14 years on, wounds from Beni attack still raw

March 22, 2018 09:27 AM Hari Krishna Gautam


MYAGDI, March 22: Fourteen years ago, Beni witnessed a devastating offensive launched by the then rebel Maoist rebels during the decade-long armed insurgency. On the night of March 20, 2004, the rebels infiltrated the town, the district headquarters of Myagdi, and launched a deadly attack on security personnel from all sides.

To this day, some locals still vividly remember the sound of blasts and gunfire as if it happened just yesterday. Some of the witnesses recall locking themselves up in their house, holding on to their children, and praying for their lives as crossfire between security forces and the rebels continued through the night. 

When the dust settled the next morning, the devastations were horrifying - bloods splattered everywhere and piles of dead bodies. It was like a scene from a action war movie, except it was very real. 

By the time the Nepal Army took back control of the town, the causalities were reported to be at 140, which included 19 civilians, 14 Nepal Army personnel, 17 police and 90 rebels. 

The scene of the deadly battle and its aftermath is etched in the memory of the town's residents. Those who remember the fateful night still get gloomy feeling, evoking bitter memories of pain and losses. Although 14 years have passed, for them, the wounds from Beni attack still bleed fresh.

Family of Jhilke Sarki of Beni Municipality-6, who was killed during the battle by bullets fired by security forces, is one among the many households affected from the battle. After a dreadful night, Sarki had left his house to perform menial labor work for survival in morning. But while on his way he was shot Nepal Army personnel from their helicopter mistaking him for a rebel, whom they were chasing. He had died on the spot.

Sarki's wife remarried following his death. The children from the first husband, Kalpana and Bishal, have been living a very difficult life since then. The children were forced into menial labor since a very early age. 

The stories of family of the deceased Thakane Damai, Sunte Damai and Fauje Damai and Khanbe Damai of Pulachowr Purenne are no different. They too were killed with Sarki while performing daily wage labor. The families of the victims depend on menial labor works that barely fetch enough money to buy two times meal a day. Needleless to say, the fateful night had forever changed their lives for worse. 

Although the government has provided relief to the victims' family, little initiatives, if any, have been taken to provide for their basic needs including education and health facilities. For this reason, families of the deceased have expressed severe dissatisfaction.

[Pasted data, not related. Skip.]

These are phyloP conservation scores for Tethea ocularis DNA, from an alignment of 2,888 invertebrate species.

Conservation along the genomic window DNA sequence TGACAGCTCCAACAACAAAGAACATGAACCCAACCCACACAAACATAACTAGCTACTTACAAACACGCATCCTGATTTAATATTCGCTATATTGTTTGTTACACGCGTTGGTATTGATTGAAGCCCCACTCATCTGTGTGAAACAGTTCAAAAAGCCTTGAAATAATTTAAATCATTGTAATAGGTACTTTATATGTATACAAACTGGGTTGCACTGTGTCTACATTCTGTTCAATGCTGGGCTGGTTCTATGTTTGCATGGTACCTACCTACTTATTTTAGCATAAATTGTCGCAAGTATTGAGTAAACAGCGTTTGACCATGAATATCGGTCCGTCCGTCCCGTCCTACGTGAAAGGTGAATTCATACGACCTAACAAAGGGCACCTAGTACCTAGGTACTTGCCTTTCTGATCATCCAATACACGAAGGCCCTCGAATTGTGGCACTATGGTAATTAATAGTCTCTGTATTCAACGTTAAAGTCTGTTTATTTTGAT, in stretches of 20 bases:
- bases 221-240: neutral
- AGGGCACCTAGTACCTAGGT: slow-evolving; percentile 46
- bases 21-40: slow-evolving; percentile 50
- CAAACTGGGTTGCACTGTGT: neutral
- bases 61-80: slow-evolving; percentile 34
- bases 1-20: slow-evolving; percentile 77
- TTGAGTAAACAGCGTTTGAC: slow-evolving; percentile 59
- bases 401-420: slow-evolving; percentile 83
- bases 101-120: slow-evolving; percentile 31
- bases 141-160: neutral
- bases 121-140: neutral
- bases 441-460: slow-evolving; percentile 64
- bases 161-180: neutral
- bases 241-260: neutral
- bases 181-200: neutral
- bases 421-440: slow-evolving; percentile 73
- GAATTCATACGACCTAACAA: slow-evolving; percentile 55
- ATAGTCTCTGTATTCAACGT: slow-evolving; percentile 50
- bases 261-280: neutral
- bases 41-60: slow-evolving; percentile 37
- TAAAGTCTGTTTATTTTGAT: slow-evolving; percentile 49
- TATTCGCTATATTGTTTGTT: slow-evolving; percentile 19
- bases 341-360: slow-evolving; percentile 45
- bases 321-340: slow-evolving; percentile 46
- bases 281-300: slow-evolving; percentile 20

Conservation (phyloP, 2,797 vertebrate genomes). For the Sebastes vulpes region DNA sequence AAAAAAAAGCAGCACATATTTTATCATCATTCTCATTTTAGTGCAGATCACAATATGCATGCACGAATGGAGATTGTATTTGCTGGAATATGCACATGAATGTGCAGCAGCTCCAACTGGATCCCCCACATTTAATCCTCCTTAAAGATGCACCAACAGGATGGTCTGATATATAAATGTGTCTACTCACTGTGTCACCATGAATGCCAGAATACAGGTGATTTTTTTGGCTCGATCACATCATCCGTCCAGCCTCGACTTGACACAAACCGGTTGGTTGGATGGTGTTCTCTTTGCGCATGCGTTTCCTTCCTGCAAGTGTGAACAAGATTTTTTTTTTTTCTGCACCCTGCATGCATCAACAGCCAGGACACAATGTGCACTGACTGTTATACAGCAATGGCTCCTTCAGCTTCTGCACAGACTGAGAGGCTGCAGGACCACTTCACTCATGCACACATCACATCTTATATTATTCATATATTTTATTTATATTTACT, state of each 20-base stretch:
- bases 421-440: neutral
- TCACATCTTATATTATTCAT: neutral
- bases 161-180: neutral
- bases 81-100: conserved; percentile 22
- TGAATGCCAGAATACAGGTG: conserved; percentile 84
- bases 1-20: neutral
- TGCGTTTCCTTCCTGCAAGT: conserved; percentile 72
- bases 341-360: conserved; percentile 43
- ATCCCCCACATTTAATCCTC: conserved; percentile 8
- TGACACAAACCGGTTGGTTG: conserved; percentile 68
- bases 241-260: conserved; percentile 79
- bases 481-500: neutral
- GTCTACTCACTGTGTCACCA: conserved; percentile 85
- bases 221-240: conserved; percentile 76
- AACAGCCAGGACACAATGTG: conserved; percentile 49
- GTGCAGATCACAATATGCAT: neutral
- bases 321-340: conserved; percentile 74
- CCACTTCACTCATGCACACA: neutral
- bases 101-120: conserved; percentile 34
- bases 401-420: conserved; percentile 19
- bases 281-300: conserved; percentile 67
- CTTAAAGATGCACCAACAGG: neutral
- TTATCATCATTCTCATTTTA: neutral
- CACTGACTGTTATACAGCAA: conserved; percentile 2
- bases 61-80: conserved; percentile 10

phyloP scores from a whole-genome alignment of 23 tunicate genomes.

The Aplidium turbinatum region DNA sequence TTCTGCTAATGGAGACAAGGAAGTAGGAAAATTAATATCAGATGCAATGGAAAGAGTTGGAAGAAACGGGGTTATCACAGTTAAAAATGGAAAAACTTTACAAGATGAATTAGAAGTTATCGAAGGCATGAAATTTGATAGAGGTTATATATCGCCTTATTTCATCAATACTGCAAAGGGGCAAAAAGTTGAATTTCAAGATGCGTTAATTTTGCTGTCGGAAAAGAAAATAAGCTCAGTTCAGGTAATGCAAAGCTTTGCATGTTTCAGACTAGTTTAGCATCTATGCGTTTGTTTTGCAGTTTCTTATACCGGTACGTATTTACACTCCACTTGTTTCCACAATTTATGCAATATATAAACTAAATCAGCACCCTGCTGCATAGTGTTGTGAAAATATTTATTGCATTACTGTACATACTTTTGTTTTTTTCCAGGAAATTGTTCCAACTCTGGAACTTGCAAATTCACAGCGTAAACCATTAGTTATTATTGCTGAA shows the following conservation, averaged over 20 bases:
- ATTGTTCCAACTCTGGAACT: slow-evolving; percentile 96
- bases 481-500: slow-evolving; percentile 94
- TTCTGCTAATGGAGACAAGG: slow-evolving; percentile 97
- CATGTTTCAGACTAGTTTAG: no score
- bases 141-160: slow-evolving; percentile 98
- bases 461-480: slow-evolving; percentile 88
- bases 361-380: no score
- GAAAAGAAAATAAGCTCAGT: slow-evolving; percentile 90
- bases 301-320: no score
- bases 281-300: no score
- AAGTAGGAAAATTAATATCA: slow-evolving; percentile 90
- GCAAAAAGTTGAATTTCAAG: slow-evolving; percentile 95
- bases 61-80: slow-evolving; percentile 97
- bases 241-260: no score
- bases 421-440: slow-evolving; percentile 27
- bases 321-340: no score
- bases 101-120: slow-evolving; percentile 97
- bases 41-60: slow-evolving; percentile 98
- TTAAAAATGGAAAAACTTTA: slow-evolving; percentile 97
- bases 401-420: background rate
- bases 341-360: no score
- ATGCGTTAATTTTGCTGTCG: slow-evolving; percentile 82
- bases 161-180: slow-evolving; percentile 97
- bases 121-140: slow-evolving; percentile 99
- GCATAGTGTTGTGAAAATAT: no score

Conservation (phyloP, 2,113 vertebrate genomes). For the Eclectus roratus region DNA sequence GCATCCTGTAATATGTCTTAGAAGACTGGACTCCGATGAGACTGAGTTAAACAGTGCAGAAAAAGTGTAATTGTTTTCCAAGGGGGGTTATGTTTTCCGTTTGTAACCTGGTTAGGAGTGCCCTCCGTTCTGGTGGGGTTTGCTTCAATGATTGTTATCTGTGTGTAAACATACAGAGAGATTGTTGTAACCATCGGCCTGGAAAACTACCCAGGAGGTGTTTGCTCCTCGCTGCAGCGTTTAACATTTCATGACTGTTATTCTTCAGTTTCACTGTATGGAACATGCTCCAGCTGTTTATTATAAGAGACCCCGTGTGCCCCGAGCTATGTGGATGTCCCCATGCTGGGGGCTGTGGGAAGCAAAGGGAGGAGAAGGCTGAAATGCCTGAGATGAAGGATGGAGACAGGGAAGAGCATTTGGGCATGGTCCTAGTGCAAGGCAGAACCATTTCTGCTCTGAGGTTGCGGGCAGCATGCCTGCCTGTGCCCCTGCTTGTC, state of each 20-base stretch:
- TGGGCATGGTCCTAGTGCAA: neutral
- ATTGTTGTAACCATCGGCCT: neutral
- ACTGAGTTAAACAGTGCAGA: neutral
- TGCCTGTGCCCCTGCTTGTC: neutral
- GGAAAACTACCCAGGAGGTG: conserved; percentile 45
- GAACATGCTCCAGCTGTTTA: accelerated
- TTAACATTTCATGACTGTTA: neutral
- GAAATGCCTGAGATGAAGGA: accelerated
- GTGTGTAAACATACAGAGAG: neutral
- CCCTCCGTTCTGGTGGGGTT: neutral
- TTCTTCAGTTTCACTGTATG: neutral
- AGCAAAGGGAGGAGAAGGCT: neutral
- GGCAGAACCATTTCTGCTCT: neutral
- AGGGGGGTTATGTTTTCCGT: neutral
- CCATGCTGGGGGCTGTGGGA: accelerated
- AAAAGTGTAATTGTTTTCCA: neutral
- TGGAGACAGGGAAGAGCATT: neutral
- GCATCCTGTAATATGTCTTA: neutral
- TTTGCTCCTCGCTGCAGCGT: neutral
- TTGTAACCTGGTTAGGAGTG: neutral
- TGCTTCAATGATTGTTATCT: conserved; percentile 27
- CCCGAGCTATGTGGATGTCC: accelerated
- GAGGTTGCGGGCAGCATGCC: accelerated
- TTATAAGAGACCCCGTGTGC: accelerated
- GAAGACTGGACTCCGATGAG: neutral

“The Maoist assault killed many innocents. Many families lost their breadwinner. However, the government has shown no interest to ease our daily struggles,” said Tikaram Darji of Pulachaur. “Although the CPN (Maoist Center) has reached the government multiple times after the peace process, they have not bothered to do anything for the family of those who lost their lives in their war,” he added.

He further added that the victims have much hope from the current government led by the CPN-UML and the Maoist Center. 

Although the government has provided relief to the victims' family, little initiatives, if any, have been taken to provide for their basic needs including education and health facilities.

The victims said they cannot express the pain of losing their beloved family members and sole breadwinners in the attack 14 years ago. Organizing various programs, they have been criticizing the government for treating them as second-class citizen. Time and again, they have been demanding that they should be accorded priority status for employment in government and non-government organizations, along with availing providing better education opportunities to their children. 

According to District Administration Office, Myagdi, they have provided Rs 500,000 to the family of the deceased labors who were killed by Nepal Army, mistaking them for being Maoist rebels. Furthermore, the office said they are prioritizing to provide skill-based training to help their family in making decent living. 

According to Bigyan Subedi, district representative of Local Peace Committee, lack of budget has deeply affected the relief and compensation package among other schemes to the family of the deceased.  

“At the moment, there is no program aimed at the welfare of those families,” he informed. “Although a long time has passed, there is still urgent need to reach the settlements and tend to the wounds of the victims,” he added.

Pushpa Kamal Dahal aka Prachanda, chairman of the Maoist Center and the leader of the rebellion, has already led the government three times. Despite becoming the country's Prime Minister thrice, many have accused him of neglecting the need to provide compensation and facilities to families of those who lost their lives during the insurgency. Even cadres of his own party have expressed dissatisfaction for the same reason.

“We have been pressing to provide relevant relief package and opportunities to families of the victims who lost their life in the rebellion,” said Govinda Paudel, district coordinator of CPN Maoist Center. “Now we will also demand the current left government to make appropriate budget available for such activities,” he said. 

Such pledges have been repeatedly limited to words only. Nonetheless, the victims continue to pin their hopes.  

 

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